Hmm that looks nice I’ll think I’ll eat it! by Paul Strugnell

Looking through recent advice on plants suitable for schools you would think that children these days were intent on stuffing their faces with any available plant imaginable. Various lists are available offering advice and guidance on plants suitable for schools, including lists of potentially harmful plants running to several pages in length.  So what is the risk?  Not much when you look into it, the top 5 poisonous plants, the ones that will put you in hospital for a while, are not common garden plants but wild plants found in the countryside. Even then you would have to do some searching to find the really good ones. The most common source of poisoning is from funghi, not your everyday garden plant.

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So how many children are poisoned a year? Not many if you do a bit of research. A quick online search throws up a few headlines from local papers after children ate a few Yew berries and that’s about it. As for deaths, none. In fact the there is no real evidence that having dangerous plants in the school environment is harmful in any way , even though about 75% of common plants are toxic to various degrees, that’s most of what you have in the garden or find in any local park.  Although the majority of plants can cause harm there are several factors why very few cases of poisoning are recorded. The simple fact is that many plants don’t actually look nice to eat, it’s hard to accidentally eat a leaf and if you do it will generally make you ill before killing you. Most children by the time they go to school have at least some sense of self preservation and common sense, and for those that don’t they are other additional factors that make accidental poisoning unlikely.

Ilex aquifolium 'Amber' leaves

If you can get past the first hurdle and make the conscious decision to actually eat the leaf/flower/bulb etc generally a significant amount of plant material needs to be ingested to cause serious problems and as many plants generally taste unpleasant accidental consumption is unlikely. Luckily in addition to be being unpalatable a common side effect of ingesting a toxic plant is vomiting, therefore expelling the toxin before any serious damage can occur.

So what is all the fuss about? Maybe it’s a case of being more risk averse, a lack of understanding or the simple fact that the majority of the population is further out of touch with the outdoors than the previous generation. Apart from blackberrying and occasionally collecting sloes many people don’t have or need the skills to identify a potentially poisonous plants, we are no longer hunter gatherers and so this knowledge is not generally required whilst going about your daily life.  This loss of this knowledge and confidence in our surroundings leads to fear, and this when coupled with an ever increasing overzealous risk averse society creates a situation where the perceived threat becomes greater that the actual threat leading to being over cautious.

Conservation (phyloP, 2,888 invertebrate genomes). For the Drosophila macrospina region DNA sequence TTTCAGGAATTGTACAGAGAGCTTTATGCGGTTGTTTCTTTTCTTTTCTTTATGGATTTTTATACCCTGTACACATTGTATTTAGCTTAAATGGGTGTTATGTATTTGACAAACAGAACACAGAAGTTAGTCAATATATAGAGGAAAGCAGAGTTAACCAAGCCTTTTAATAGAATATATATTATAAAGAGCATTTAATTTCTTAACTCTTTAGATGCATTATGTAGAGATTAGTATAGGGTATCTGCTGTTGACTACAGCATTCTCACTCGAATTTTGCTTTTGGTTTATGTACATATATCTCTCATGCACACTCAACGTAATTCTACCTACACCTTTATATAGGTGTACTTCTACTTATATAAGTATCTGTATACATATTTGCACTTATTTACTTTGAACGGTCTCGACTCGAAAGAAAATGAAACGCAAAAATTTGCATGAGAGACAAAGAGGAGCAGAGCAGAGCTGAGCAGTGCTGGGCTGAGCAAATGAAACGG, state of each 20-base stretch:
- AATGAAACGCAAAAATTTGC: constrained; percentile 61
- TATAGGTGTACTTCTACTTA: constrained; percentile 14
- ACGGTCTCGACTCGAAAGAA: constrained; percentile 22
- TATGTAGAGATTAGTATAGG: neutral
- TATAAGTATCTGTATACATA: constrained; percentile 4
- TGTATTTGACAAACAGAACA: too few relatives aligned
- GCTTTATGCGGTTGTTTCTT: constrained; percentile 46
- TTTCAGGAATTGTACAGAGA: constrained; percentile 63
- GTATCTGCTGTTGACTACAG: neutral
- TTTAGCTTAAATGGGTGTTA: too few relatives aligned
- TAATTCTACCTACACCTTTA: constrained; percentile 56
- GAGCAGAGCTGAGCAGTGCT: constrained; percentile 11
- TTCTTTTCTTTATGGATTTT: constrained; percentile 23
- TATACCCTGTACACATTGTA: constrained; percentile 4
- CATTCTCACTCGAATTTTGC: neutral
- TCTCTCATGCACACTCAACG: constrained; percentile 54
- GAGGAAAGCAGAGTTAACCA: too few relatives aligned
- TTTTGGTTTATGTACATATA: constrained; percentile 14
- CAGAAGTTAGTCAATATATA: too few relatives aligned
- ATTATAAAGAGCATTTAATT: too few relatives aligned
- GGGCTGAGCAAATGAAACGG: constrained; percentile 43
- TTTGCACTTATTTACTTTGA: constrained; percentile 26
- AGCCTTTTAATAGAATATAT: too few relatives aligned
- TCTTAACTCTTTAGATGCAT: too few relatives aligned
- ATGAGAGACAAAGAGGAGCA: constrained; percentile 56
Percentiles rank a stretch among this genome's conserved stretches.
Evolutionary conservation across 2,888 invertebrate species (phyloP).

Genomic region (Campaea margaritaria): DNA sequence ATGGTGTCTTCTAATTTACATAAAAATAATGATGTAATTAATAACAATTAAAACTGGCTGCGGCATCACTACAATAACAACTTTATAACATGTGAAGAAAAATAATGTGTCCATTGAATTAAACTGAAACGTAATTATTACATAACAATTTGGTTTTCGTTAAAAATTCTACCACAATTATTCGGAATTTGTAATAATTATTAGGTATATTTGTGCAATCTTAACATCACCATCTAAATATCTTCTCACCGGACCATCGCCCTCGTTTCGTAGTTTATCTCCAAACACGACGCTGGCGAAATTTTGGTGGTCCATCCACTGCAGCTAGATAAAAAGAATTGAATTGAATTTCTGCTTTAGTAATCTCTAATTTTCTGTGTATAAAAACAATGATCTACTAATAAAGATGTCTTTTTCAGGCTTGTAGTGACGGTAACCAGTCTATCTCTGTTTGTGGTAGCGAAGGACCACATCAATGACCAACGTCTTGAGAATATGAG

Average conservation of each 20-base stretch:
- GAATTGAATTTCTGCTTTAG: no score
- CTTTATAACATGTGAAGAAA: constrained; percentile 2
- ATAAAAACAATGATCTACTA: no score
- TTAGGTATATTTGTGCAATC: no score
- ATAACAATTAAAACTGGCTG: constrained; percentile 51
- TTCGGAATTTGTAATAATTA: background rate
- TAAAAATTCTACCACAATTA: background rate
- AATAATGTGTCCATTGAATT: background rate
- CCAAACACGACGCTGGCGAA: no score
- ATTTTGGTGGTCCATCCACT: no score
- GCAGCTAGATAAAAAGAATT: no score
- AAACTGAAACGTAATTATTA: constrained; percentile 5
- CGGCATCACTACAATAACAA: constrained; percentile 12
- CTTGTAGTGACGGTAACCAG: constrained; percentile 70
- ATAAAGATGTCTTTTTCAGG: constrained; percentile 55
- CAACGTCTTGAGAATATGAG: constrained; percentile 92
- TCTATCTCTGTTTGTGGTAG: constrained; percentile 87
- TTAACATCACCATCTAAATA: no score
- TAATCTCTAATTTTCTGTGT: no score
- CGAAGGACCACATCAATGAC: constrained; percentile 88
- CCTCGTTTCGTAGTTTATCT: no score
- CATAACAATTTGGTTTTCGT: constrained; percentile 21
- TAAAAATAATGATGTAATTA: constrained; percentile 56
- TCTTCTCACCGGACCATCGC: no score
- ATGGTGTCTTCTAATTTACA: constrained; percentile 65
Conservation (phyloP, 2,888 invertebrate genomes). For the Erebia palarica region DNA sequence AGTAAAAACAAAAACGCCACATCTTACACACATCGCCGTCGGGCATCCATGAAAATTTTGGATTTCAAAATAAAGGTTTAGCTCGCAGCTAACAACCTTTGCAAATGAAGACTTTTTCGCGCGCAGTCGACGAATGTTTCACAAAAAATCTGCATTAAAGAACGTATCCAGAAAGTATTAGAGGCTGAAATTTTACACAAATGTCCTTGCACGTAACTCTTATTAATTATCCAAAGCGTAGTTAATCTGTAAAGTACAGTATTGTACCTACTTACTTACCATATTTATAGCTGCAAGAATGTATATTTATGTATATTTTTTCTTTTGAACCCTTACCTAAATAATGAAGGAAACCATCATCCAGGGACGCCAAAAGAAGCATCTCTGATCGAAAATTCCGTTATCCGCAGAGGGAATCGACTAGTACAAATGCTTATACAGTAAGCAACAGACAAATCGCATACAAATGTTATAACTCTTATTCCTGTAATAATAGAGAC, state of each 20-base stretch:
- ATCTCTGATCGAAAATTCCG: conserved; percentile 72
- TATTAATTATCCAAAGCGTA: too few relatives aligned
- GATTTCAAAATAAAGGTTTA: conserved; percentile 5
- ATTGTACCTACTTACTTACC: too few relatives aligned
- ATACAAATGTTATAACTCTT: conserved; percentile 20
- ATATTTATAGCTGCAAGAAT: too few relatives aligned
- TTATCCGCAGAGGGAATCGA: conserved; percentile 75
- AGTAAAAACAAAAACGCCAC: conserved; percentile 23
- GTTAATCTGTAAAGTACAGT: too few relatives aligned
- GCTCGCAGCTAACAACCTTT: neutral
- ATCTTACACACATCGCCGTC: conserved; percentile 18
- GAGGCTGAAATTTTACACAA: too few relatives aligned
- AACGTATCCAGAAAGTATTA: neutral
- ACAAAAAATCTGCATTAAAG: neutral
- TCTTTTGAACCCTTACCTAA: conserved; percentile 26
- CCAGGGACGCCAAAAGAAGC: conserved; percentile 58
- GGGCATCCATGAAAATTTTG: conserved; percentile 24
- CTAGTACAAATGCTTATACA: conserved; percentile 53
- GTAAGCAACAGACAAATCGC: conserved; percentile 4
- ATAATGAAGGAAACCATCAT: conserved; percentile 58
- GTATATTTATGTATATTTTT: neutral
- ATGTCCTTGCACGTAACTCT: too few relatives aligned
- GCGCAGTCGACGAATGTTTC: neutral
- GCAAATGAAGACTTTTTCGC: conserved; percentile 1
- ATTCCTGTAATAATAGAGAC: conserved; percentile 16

It is worth noting that the majority of hospital admissions for child poisoning are from the accidental ingestion of medicines by pre-school children with 90% of cases having occurred at home while under supervision.

Hopefully the latest fashion for ‘foraging’ will lead to a re-education of edible plants and more importantly what not to eat and the realisation that there really is nothing out there to fear.

Pyrus paschia leaves fruit

So what is the answer, well really it is very, very simple. Teach young children that there are dangerous plants out there so don’t eat anything that doesn’t come on a dinner plate. With the added advice that it may be preferable to eat everything that is on their plate as well.

It’s a struggle to get any child to eat anything vegetable based at the best of times, let alone something hanging out in a flower bed.  The risk of any serious harm from eating plants is extremely limited and therefore as Landscape Architects we should be encouraging the use of plants not demonising something that actually is relatively benign.

So how should we be planting schools? Common sense should prevail, with pre-school children the risk may be higher so more care may be taken with plant placement within a scheme although not necessarily to the detriment of the aesthetics.

Infant school children working in the school garden
Infant school children working in the school garden

Unfortunately the lists and guidelines don’t help and only achieve to highlight a risk that at best is non-existent and at worse minimal. Couple this with a lack of plant knowledge and the initial knee jerk reaction of many to remove the source or risk without a proper assessment of the actual risks involved.  Ask yourself this is, is a child really going to walk past the Cherry Laurel hedge surrounding the staff car park on their way to the school entrance and think ‘that looks nice, I think I’ll eat some of it’?

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